How to Teach Your Child to Swim

Teaching children to swim, is not just about the physical act itself – it is also about educating them about the dangers and the potential hazards they need to be aware of when they’re around water.

Between 200 and 400 people drown in the UK every year. 10-15% of this figure is made up of individuals between the ages of 0-19 and it’s thought that many of these deaths are preventable. Which emphasises just how vital it is to educate our children about the dangers of the water.

Having said that, teaching your kids to swim doesn’t have to be doom and gloom; done correctly and at the right age you can bestow an experience onto your children which gives them a lifelong love of the water.

In this blog, we've put together a few handy tips and tricks for when you decide it's time to take your little one into the water.

Avoid Busy Periods

an image of a busy indoor swimming pool

Swimming pools can get very crowded, very quickly especially in the school holidays, mornings and evenings. Pick a more quiet time like early or=n a weekend or during the day; better yet partake in a session specifically designed for babies and toddlers.

Make Sure You’re Both Ready

Those of us who are parents know that when your child is tired, hungry or just plain grumpy, getting them to do anything is a task in itself.

A tired, hungry child is not likely to want to cooperate, and these negative feelings are not how you want your child to remember their first experiences in the pool.

Choosing The Right Gear

an image of a navy blue childs wetsuit

Disposable swim nappies are designed to keep out the liquid, so they don't expand. Swim nappy covers prevent any leakage and are fitted

around your child’s legs. 

If you’re concerned that your child might get cold in the water, baby wetsuits are ideal, and they make keeping hold of your little one much more manageable.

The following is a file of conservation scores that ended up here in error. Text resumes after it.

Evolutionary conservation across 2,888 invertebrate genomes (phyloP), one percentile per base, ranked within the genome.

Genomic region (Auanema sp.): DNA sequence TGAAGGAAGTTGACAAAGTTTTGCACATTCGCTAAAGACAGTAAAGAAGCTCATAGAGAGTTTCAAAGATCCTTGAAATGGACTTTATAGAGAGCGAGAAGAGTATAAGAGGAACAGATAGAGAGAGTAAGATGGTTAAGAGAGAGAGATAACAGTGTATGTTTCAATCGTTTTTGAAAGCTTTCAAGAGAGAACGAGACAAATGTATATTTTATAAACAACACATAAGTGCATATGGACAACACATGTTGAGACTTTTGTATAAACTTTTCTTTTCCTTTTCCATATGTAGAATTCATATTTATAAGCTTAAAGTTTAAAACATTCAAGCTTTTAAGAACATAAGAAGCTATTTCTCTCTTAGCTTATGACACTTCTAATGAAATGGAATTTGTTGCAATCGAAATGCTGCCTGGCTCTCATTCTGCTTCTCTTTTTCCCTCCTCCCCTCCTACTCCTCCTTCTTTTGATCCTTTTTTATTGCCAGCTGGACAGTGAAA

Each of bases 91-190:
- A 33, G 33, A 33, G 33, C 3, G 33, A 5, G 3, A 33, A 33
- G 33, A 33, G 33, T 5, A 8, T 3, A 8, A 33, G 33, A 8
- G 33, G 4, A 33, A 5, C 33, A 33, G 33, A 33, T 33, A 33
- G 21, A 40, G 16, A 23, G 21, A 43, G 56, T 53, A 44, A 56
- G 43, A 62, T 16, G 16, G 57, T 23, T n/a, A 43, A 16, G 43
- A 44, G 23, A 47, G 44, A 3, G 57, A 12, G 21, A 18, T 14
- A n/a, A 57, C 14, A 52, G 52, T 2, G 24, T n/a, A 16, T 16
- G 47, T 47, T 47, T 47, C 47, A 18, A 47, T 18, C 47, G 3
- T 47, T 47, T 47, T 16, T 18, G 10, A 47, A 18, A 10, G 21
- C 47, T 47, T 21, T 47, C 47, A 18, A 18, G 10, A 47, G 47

Don’t Rush 

The old asdic, ‘Rome wasn't built in a day,' is certainly applicable here. It's imperative to slow things down, especially if your child is really young.

Sit on the edge of the pool, calmly and gently kicking your feet. This just allows them some time to get used to the movement and the noises of the water.

When you do eventually get into the pool, remember to keep talking and soothing your child, these calming cues will impact how they react to the water. 

Choose the Right Floats

Babies shouldn’t need buoyancy aids, as you’ll be holding on to them every step of the way. However, as your child gets a little older, you’ll need to buy a float jacket or a foam noodle for buoyancy. 

Armbands at this stage will prevent your toddler from developing an effective swimming stroke as their arms will be pushed out to their side.

Bath Toys

images of childrens bath toys in the shape of sea animals

Bringing along some of your little one's bath toys will help them associate their fun bath times with the pool.

A few favourites will help to ease the transition from the bath to the pool.

Splash Around

image of a baby laughing in the pool

Being splashed is just part of being in the pool. It’s quite important to show your child that this isn’t something to be afraid of.

Splash around gently at first and wet your own face and hair, and with any luck, they'll be splashing around themselves in no time.

Know When to Call it Quits

If you’re taking a young baby, then don’t stay in the water for longer than 30 minutes. Baby’s aren’t able to regulate their body temperature, so they'll get cold quite quickly.

Toddlers are a different proposition, and they'll be able to splash and move around, which helps keep them warmer.

Post-Swim Gear

Pack three or four, dry, warm towels and keep one by the pool. This way you can wrap them up warm as soon as you get out.

It’s also a good idea to bring along a snack and a drink, splashing around in the pool is thirsty work.

Ensuring that you wear loose clothing that’s easy to get on and off, will make the post-swim change much quicker and easier on both of you.


The sooner you take your baby to the pool, the better. Young children have no fear and are much more responsive to new experiences whilst they’re still young.

Some trips to the pool will be less successful than others, but so long as you keep trying you’ll be giving your child that head start they need.

At Mailsports, we’re passionate about aquatic sports. We’ve been trading since the 1970's, and we’ve never lost our drive and determination to encourage youngsters to get into the pool.

For any advice or guidance drop us a line on 01628 529206 or better yet, why not drop into our Buckinghamshire showroom.